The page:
I can be a knucklehead. I forget wander more.
Now, I’ve seen a lot of the Red Rocks. I’ve done a lot of scrambling to out-of-the-way places.
The best places to wander are along “benches”. Benches are long stretches of flat rock elevated above canyon floors that afford nice, and sometimes outstanding, views. Most of the time you have to get off a trail and scramble up some crevasse strewn with prickly pears and agaves that require you place your feet in precise places.
You don’t have to be India Jones to scramble up. Most people can do it. You do, however, get dirty and get scraped and slip and sometimes fall on your behind. Sometimes it’s aggravating to slither through tight spots just to gain five feet. Sometimes it’s worse. Yet, it’s worth it.
When sweat drips, and your clothes are wet and muddy, and you come across some view of swirling, red rocks unfolding across some canyon with cypress climbing up walls on the other side which lead to expansive views that invite staring and maybe even photography, well, I like it.
I lose track of time.
After church hoy, I started down the wash that drains Mormon Canyon. The Brins Mesa trail, more or less, parallels this wash, but then leads to the top of the Mesa. Thus, the trail doesn’t lead into Mormon Canyon. No trail does. That’s why I was going to walk the bolder-strewn wash, and see what’s there.
That didn’t last long. A crevasse caught my attention. Surely the views would be better after scrambling up. Surely new things would be up there. They were… along a nice bench.
I’ll not give an account of my steps, or what I saw. Above and below are photos of what I saw.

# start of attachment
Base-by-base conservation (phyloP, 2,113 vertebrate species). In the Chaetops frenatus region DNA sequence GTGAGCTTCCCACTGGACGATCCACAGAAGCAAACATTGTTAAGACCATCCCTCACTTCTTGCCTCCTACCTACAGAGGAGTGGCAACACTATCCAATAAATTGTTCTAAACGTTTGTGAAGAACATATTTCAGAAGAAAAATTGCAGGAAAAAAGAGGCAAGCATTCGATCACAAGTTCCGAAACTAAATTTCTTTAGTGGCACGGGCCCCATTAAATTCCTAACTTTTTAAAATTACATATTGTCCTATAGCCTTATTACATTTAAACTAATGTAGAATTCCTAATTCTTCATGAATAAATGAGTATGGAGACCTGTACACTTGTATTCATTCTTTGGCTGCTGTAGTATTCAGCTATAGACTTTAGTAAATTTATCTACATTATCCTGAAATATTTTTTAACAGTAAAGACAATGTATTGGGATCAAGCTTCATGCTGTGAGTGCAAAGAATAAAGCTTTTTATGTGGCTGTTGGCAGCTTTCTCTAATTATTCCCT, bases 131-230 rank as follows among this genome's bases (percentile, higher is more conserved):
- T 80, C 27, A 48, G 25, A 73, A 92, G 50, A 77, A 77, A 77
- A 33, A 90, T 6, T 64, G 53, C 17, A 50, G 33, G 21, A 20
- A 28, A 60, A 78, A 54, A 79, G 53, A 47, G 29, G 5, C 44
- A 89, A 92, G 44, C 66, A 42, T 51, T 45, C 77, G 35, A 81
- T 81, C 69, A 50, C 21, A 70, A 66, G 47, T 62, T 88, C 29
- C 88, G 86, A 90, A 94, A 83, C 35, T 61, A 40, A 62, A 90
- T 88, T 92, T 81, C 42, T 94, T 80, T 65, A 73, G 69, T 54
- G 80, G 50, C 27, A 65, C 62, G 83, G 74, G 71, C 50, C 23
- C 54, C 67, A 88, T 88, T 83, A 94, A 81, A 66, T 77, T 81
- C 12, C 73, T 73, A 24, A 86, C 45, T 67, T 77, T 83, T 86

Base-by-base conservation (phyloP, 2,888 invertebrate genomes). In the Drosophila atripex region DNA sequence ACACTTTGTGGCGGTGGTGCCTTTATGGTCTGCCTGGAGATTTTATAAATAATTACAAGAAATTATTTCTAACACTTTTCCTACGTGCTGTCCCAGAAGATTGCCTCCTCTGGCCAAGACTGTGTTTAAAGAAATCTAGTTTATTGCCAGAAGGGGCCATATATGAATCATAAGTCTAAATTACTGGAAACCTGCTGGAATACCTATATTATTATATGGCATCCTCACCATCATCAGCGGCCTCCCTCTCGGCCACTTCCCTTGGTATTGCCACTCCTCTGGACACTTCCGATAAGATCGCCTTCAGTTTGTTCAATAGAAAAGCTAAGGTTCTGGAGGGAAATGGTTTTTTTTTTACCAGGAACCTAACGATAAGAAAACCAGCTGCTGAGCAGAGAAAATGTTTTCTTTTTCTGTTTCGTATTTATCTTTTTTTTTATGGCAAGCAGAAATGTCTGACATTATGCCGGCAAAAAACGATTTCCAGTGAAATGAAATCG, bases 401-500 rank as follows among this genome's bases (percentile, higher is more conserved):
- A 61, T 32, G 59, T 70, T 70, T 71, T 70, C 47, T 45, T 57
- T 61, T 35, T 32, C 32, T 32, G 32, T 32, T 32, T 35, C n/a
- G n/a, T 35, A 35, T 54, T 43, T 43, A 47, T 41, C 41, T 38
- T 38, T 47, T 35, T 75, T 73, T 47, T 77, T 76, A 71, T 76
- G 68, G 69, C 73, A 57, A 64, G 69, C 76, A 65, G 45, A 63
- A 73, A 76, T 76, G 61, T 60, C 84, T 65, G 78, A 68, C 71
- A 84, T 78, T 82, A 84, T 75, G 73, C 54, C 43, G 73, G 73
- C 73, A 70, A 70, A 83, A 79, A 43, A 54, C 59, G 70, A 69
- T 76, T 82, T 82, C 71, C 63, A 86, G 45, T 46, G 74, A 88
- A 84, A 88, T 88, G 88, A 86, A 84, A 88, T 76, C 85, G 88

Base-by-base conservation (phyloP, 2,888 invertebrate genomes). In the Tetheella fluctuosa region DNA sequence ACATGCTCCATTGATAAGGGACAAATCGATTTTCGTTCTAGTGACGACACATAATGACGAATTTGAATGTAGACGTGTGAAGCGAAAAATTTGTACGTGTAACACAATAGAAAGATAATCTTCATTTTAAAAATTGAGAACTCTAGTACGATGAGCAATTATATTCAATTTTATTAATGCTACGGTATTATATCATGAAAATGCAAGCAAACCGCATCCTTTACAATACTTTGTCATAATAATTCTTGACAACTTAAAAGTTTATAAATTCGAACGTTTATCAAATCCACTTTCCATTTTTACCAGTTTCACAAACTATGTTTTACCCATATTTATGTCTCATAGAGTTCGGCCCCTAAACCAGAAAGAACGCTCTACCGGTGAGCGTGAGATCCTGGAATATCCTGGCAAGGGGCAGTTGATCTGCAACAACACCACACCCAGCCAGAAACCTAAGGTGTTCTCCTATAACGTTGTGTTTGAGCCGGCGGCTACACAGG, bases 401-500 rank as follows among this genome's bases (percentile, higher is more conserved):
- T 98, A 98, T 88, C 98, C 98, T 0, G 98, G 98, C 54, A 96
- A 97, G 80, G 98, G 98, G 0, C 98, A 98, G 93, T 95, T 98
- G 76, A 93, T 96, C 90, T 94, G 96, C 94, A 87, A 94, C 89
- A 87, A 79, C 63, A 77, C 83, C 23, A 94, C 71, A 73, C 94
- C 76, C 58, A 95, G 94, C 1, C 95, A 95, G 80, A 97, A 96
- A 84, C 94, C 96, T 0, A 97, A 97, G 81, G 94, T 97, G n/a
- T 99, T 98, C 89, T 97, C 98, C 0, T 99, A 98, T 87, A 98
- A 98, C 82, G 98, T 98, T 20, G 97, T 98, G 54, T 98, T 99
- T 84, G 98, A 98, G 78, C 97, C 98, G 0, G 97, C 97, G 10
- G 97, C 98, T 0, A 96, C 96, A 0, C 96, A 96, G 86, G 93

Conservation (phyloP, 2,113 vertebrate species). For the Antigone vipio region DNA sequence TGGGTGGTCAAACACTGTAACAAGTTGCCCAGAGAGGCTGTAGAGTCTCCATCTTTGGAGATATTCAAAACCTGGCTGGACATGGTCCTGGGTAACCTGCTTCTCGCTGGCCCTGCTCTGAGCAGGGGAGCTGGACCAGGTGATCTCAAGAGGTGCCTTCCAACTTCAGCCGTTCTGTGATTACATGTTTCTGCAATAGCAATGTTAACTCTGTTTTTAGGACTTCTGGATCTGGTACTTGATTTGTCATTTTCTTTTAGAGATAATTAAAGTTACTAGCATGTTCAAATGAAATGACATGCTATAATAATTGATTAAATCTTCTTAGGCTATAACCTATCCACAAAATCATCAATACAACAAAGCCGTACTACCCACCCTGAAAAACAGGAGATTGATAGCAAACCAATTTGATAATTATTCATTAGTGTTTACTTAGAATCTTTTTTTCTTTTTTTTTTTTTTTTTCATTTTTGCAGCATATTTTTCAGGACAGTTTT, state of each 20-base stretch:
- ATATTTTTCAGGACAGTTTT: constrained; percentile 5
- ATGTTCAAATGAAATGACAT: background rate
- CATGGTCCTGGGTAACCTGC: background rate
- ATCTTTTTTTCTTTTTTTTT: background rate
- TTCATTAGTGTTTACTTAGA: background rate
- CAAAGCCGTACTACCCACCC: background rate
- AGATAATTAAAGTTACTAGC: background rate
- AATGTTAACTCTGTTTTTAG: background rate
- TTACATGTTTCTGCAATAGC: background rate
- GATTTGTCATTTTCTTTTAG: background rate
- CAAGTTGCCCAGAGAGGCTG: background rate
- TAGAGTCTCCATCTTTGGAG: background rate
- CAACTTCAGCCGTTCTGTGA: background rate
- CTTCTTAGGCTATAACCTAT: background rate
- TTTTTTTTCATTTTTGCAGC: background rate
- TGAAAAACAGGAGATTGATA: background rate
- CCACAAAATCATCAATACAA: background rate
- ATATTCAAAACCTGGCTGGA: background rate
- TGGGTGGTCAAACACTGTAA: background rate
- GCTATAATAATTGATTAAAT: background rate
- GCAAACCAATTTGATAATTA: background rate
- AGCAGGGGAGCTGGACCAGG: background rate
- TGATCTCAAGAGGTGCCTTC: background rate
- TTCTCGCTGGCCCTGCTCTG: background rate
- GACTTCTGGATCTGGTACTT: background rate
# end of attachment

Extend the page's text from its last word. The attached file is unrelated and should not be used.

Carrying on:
My point is that losing track of time is such a wonderful thing. It means your imagination is stimulated. It means joy pervades your body. And the possibility to scramble and come across unique views and lose track of time abounds here in the Red Rocks. So why don’t I do it more often?
Because I’m a knucklehead. I get caught in anxieties and routines. I think the only reason to hike is to capture epic photos under perfect lighting conditions
But that’s nonsense. The best part of wandering is letting curiosity take hold of you. It’s wondering what the views are like up there. It’s wondering what the view’s like just around the corner. It’s finding some crazy contortion of a spire that only Sedona produces, and sitting there, for as long as you dang well please, to take it in. It’s lots of moments of little sweat-induced pleasures that come together to make forgetting of time possible.
There is always something new in the Red Rocks. Even in Dallas, along its many creeks, there is always something new. Thanksgiving reminded me of this. Why do I forget this? Why be a knuck…
Regardless, it was wonderful to lose track of time today. Four hours of wandering. I could have done more hours but darkness was coming.
I aim lose track more and more. If I weren’t such a wuss I’d become a full-blown Romantic.